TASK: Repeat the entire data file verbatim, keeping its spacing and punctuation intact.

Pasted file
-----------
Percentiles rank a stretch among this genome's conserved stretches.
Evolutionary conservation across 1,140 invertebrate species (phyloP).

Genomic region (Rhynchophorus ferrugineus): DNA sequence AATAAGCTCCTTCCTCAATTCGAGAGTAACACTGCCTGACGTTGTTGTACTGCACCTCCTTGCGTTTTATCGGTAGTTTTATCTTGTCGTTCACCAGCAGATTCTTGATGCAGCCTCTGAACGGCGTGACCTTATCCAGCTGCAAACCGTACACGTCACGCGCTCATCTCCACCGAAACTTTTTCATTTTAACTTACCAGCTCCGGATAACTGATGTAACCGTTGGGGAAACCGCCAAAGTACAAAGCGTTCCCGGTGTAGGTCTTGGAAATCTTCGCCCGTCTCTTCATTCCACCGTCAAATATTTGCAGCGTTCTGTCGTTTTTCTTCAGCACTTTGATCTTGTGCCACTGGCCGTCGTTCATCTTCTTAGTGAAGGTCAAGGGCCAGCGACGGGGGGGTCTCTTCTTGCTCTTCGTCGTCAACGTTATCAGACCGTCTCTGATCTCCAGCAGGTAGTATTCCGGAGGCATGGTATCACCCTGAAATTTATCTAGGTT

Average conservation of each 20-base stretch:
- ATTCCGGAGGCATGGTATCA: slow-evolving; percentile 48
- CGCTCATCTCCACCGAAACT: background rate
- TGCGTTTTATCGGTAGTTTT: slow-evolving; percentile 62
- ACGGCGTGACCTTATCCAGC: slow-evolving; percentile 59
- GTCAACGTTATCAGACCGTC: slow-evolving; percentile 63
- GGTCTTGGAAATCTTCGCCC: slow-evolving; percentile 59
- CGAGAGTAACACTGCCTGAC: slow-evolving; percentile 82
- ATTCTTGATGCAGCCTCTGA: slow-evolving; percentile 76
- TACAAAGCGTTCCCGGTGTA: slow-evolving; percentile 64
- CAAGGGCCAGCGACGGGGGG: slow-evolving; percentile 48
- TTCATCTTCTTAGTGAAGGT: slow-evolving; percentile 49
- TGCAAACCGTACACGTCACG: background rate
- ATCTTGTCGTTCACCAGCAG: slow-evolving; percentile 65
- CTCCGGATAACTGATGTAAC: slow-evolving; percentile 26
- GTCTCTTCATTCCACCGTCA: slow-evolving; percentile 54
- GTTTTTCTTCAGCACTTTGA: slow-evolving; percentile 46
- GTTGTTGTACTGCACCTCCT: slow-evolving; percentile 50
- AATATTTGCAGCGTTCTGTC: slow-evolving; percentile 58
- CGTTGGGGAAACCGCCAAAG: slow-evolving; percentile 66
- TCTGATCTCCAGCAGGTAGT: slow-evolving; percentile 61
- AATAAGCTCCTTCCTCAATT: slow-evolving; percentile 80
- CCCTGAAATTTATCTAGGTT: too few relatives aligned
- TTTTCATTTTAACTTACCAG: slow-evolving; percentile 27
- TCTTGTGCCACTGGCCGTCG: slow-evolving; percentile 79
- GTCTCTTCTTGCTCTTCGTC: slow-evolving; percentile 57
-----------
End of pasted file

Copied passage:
Percentiles rank a stretch among this genome's conserved stretches.
Evolutionary conservation across 1,140 invertebrate species (phyloP).

Genomic region (Rhynchophorus ferrugineus): DNA sequence AATAAGCTCCTTCCTCAATTCGAGAGTAACACTGCCTGACGTTGTTGTACTGCACCTCCTTGCGTTTTATCGGTAGTTTTATCTTGTCGTTCACCAGCAGATTCTTGATGCAGCCTCTGAACGGCGTGACCTTATCCAGCTGCAAACCGTACACGTCACGCGCTCATCTCCACCGAAACTTTTTCATTTTAACTTACCAGCTCCGGATAACTGATGTAACCGTTGGGGAAACCGCCAAAGTACAAAGCGTTCCCGGTGTAGGTCTTGGAAATCTTCGCCCGTCTCTTCATTCCACCGTCAAATATTTGCAGCGTTCTGTCGTTTTTCTTCAGCACTTTGATCTTGTGCCACTGGCCGTCGTTCATCTTCTTAGTGAAGGTCAAGGGCCAGCGACGGGGGGGTCTCTTCTTGCTCTTCGTCGTCAACGTTATCAGACCGTCTCTGATCTCCAGCAGGTAGTATTCCGGAGGCATGGTATCACCCTGAAATTTATCTAGGTT

Average conservation of each 20-base stretch:
- ATTCCGGAGGCATGGTATCA: slow-evolving; percentile 48
- CGCTCATCTCCACCGAAACT: background rate
- TGCGTTTTATCGGTAGTTTT: slow-evolving; percentile 62
- ACGGCGTGACCTTATCCAGC: slow-evolving; percentile 59
- GTCAACGTTATCAGACCGTC: slow-evolving; percentile 63
- GGTCTTGGAAATCTTCGCCC: slow-evolving; percentile 59
- CGAGAGTAACACTGCCTGAC: slow-evolving; percentile 82
- ATTCTTGATGCAGCCTCTGA: slow-evolving; percentile 76
- TACAAAGCGTTCCCGGTGTA: slow-evolving; percentile 64
- CAAGGGCCAGCGACGGGGGG: slow-evolving; percentile 48
- TTCATCTTCTTAGTGAAGGT: slow-evolving; percentile 49
- TGCAAACCGTACACGTCACG: background rate
- ATCTTGTCGTTCACCAGCAG: slow-evolving; percentile 65
- CTCCGGATAACTGATGTAAC: slow-evolving; percentile 26
- GTCTCTTCATTCCACCGTCA: slow-evolving; percentile 54
- GTTTTTCTTCAGCACTTTGA: slow-evolving; percentile 46
- GTTGTTGTACTGCACCTCCT: slow-evolving; percentile 50
- AATATTTGCAGCGTTCTGTC: slow-evolving; percentile 58
- CGTTGGGGAAACCGCCAAAG: slow-evolving; percentile 66
- TCTGATCTCCAGCAGGTAGT: slow-evolving; percentile 61
- AATAAGCTCCTTCCTCAATT: slow-evolving; percentile 80
- CCCTGAAATTTATCTAGGTT: too few relatives aligned
- TTTTCATTTTAACTTACCAG: slow-evolving; percentile 27
- TCTTGTGCCACTGGCCGTCG: slow-evolving; percentile 79
- GTCTCTTCTTGCTCTTCGTC: slow-evolving; percentile 57